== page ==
This topic reminds me of a parallel process that happens to a lot of alcoholics. Shortly after they get sober they become enamored with their vast experience with what it’s like to be an alcoholic and how exquisitely equipped they are to go out and save other alcoholics so a lot of them become therapists and counselors. Most return to the bottle.

    • In reply to #50 by ThruTraffic:

      I can just see it now…..Atheist minister shows up on FFRF’s Black Collar Blotter.

      This topic reminds me of a parallel process that happens to a lot of alcoholics. Shortly after they get sober they become enamored with their vast experience with what it’s like to be an alcoholic and how exquisitely equipped they are to go out and save other alcoholics so a lot of them become therapists and counselors. Most return to the bottle….

      And those who don’t become excellent therapists.

      by the way, where’s your evidence for saying “most return to the bottle”?

  22. In reply to #47 by aroundtown:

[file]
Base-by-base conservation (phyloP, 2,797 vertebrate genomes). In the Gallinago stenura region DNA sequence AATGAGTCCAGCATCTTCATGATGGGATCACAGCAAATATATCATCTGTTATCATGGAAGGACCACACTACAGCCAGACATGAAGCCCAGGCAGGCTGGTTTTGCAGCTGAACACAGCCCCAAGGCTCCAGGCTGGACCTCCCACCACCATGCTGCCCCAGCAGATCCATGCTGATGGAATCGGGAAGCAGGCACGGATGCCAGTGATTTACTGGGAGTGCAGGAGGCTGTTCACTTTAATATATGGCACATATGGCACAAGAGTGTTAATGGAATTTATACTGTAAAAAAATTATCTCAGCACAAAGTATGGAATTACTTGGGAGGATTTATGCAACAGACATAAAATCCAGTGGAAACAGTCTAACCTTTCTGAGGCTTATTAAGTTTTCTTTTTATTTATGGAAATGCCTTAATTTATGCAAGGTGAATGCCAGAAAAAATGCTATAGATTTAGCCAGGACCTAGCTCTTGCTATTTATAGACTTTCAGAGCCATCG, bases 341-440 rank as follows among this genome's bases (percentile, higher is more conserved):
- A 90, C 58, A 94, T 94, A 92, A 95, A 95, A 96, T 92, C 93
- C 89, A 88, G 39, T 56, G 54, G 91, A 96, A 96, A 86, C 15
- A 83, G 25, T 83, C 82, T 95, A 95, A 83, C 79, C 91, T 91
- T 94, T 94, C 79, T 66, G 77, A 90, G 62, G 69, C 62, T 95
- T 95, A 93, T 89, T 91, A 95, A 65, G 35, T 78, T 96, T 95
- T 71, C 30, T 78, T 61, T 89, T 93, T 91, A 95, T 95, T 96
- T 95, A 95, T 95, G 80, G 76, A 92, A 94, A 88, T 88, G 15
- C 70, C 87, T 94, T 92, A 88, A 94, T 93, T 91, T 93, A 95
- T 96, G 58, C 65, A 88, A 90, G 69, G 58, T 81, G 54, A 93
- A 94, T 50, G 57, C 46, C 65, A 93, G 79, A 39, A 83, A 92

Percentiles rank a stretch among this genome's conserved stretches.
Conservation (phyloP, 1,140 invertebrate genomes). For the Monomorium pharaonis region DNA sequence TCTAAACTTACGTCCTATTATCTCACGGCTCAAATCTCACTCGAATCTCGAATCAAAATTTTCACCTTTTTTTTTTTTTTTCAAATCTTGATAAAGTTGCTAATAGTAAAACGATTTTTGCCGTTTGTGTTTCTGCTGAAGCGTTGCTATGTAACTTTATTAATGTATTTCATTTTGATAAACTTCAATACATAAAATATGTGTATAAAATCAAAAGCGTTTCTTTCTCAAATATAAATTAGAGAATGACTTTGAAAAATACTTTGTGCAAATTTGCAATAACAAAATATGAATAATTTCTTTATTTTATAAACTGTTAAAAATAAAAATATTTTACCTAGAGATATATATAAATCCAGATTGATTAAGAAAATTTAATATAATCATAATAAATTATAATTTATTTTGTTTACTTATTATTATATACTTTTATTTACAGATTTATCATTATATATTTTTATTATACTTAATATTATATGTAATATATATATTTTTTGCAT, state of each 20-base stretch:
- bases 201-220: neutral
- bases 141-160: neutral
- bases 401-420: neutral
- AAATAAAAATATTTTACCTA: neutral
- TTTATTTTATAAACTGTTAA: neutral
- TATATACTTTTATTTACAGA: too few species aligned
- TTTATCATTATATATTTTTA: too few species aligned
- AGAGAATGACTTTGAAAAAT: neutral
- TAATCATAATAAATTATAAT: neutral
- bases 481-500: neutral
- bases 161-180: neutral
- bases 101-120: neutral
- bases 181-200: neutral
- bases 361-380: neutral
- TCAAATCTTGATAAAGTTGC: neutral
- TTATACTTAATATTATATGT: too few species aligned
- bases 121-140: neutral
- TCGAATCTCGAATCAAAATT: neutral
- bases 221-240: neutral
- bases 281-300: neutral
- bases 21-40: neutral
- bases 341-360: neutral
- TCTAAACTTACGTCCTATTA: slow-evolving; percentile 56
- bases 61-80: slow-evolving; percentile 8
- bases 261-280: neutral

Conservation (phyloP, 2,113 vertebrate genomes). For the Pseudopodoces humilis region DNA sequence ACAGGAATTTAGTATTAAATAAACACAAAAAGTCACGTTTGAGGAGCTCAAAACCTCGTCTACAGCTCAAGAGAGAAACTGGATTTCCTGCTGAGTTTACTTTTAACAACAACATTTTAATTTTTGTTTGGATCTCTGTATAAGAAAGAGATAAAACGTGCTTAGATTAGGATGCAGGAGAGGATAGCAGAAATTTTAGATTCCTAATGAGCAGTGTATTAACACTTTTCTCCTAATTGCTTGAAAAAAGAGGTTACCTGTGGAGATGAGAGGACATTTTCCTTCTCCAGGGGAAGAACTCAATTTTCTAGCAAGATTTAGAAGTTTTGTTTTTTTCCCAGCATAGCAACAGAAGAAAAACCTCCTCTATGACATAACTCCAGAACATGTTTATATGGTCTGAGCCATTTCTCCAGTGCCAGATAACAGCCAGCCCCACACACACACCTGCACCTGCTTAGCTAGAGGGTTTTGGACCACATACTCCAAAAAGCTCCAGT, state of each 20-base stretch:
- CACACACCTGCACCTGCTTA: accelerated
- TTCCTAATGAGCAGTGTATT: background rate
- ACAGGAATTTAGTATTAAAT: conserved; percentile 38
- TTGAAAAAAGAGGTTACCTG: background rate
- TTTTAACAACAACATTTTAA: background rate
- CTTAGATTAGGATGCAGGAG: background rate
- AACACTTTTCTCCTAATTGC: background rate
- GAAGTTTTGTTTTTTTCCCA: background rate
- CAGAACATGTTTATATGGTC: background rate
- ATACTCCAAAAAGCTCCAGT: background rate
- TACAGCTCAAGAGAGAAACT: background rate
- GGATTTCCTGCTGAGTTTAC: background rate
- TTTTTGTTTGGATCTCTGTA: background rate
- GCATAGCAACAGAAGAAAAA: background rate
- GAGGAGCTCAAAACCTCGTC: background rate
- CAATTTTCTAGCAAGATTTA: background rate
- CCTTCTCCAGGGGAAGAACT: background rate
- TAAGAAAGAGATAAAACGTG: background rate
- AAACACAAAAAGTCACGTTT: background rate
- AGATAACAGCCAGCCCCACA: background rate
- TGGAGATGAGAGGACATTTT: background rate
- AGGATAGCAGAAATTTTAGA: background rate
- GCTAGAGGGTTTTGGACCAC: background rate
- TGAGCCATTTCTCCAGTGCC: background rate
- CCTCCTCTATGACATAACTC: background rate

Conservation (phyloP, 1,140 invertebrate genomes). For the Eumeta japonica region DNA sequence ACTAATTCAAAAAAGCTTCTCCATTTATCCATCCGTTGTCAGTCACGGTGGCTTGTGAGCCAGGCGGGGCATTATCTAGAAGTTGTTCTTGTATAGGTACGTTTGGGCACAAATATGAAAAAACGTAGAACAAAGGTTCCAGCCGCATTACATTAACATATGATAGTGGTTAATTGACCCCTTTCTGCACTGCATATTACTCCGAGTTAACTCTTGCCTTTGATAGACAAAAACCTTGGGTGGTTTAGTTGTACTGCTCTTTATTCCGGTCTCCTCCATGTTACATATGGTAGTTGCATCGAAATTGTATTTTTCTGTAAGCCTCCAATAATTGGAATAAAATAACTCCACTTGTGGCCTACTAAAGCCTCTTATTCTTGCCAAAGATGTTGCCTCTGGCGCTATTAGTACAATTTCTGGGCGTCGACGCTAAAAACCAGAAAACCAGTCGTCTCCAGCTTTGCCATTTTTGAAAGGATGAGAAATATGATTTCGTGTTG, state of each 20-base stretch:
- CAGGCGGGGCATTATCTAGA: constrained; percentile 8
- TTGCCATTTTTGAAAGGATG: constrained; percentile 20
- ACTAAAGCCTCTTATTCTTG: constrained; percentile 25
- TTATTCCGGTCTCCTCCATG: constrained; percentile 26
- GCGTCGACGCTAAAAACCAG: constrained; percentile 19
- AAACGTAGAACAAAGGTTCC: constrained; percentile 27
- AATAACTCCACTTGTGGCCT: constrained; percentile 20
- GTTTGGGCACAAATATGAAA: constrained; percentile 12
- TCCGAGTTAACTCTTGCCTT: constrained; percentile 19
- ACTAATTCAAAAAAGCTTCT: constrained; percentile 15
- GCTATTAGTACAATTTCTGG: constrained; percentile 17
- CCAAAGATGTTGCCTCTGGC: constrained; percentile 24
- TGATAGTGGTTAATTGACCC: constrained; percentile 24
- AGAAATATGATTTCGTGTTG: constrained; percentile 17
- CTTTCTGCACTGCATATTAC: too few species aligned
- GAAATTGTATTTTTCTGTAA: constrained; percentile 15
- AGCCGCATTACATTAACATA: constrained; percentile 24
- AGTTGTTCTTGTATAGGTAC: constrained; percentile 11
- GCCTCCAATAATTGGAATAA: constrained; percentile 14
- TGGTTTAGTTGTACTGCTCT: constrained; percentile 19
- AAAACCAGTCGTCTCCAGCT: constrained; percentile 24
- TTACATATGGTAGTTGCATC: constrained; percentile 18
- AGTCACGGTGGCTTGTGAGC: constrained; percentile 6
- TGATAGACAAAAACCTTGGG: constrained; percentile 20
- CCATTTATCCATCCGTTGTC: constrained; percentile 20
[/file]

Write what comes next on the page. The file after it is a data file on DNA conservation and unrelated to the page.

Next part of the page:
In reply to #36 by Sara:

    In reply to #11 by veggiemanuk:

    And this is how it starts, within a few generation this will be a fully fledged religion, dogma and all.

    I think all this need for an atheist church will come back and bite us on the backside.

    Well, it didn’t happen with the unitarians, or…

    This is my 3rd attempt at responding to this. For some reason, it won’t post.

    The “atheist church” needn’t be a “gathering to disbelief” – just a gathering of people who have non-belief in common. Ever been to an atheist conference? There is a real a “gathering to disbelief” and I haven’t heard any fear of dogma coming from it.

    • In reply to #52 by Sara:

      Hi Sara

      Don’t know why your comment wouldn’t originally post, but the strange formatting when it did appear was due to the spaces you’d (presumably) inserted in order to indent your paragraphs. If you leave those out in future comments, at least the formatting should work properly. Hope that helps.

      The mods

  23. This seems like a recovery program and could be called Religious Anonymous.The dangerous part is that many people will begin to call this a religion instead of a support group. I guess that ex-preacher can’t get any other kind of job so if this experiment works maybe there’s hope afterall in the American bible belt.